Strategist Warns: “The Mother of All Bubbles” Could Pop If Profits Don’t Improve

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Published : November 05th, 2019
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Blackstone strategist Joseph Zidle is warning that the “mother of all bubbles” could burst if profits don’t improve. Zidle thinks there are several problems in the market right now, including the repo market woes, negative-yielding debt, global trade conflicts and collapsing manufacturing.

Not to mention, every cycle ends with excess. “At the end of any economic cycle, we often get warnings that appear to be unrelated,” he wrote in a recent note. “It’s in hindsight that we realize that they were not at all random.” Investors saw this during the runup and aftermath of the housing bubble, he added, and we’re seeing it now. “Cyclicals and low-quality stocks should outperform in an improving earnings environment; new highs in equity markets will likely be set,” Zidle said according to Market Watch

And the “mother of all bubbles,” according to Zidle is the sovereign debt market. He believes that that is the catalyst for the next recession and expects the bubble to pop between mid-2020 and the end of 2021.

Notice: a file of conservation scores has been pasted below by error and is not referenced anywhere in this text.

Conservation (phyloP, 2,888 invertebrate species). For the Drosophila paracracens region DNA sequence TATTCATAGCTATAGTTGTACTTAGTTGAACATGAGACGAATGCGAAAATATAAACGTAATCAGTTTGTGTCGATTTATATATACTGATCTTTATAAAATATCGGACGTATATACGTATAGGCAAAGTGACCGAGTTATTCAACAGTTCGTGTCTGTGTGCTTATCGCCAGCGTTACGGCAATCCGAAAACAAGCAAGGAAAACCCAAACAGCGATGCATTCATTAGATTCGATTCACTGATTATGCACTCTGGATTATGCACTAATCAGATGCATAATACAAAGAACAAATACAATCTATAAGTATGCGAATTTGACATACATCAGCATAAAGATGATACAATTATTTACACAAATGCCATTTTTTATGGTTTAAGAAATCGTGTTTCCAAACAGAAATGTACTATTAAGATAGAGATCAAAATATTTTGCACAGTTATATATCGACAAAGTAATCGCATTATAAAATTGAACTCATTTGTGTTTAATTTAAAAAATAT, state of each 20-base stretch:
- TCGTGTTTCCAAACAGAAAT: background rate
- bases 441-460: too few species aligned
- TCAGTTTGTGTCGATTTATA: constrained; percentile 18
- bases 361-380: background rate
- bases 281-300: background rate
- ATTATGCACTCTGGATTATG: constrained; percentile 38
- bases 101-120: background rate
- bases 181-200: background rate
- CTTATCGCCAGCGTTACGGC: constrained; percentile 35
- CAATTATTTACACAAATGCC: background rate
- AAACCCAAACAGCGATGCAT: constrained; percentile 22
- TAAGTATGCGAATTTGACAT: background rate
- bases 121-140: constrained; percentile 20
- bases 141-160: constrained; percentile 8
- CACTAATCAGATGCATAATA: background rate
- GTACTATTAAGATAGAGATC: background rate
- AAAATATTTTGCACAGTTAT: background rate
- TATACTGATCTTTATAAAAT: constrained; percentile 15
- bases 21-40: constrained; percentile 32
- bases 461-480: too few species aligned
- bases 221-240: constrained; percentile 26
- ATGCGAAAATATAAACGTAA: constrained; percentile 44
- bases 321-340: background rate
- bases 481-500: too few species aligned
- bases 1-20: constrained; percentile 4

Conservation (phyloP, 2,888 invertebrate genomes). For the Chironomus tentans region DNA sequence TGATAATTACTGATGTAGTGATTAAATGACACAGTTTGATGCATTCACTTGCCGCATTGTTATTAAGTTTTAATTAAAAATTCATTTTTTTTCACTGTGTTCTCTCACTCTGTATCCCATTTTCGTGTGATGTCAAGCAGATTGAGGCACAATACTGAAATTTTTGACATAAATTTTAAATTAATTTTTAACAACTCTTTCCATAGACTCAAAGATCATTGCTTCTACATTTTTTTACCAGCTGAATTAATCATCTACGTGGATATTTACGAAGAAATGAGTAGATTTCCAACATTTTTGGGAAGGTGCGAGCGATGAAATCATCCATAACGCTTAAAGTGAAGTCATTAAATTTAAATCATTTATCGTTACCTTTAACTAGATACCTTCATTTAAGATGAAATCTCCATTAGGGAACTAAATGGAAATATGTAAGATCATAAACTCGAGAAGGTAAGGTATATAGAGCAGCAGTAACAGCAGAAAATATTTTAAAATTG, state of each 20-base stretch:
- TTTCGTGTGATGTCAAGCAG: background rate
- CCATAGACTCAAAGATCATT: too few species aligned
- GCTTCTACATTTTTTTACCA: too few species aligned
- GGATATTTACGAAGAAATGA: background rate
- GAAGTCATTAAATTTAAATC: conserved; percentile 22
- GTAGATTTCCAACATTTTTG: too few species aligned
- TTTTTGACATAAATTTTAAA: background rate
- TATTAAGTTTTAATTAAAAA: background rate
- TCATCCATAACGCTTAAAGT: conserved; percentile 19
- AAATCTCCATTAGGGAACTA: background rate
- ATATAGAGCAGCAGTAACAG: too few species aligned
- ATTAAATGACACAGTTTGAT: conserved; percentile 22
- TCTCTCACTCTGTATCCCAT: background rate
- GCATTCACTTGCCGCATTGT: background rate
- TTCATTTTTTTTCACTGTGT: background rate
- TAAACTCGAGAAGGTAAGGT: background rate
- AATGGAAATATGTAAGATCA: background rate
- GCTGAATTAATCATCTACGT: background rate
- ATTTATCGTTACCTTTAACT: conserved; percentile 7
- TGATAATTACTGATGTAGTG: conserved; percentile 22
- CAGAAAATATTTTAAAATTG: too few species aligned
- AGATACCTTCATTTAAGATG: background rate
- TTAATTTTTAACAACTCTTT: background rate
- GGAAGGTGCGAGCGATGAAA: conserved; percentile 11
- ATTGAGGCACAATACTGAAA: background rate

Retail Apocalypse Amplifies: Media Ignores The Debt Catalyst

Zidle also believes that a rise in quarterly profits that will boost markets in the near term. “The first three quarters of 2019 faced the toughest [comparables] since this profits cycle started in 2016,” he writes. “Earnings are flat this year. Next year, year-over-year comps should be easier.” Because stocks tend to rise in the six months leading up to a recession, Zidle also thinks there’s plenty of room for more gains this year. “Cyclicals and low-quality stocks should outperform in an improving earnings environment,” he said. “New highs in equity markets will likely be set.”

Fed balance sheet now north of $4 trillion again increasing by over $261 billion in just 2 months.
That's $1.566 trillion on an annualized basis.
But remember it's not QE because the Fed said so.

— Sven Henrich (@NorthmanTrader) November 1, 2019

The national debt, corporate debt, and personal debt could all play a major role when the economy experiences a downturn.  The inability to make payments will ripple through the economy quickly impacting every sector.  It makes sense that Zidle is calling debt the catalyst and the “mother of all bubbles.”

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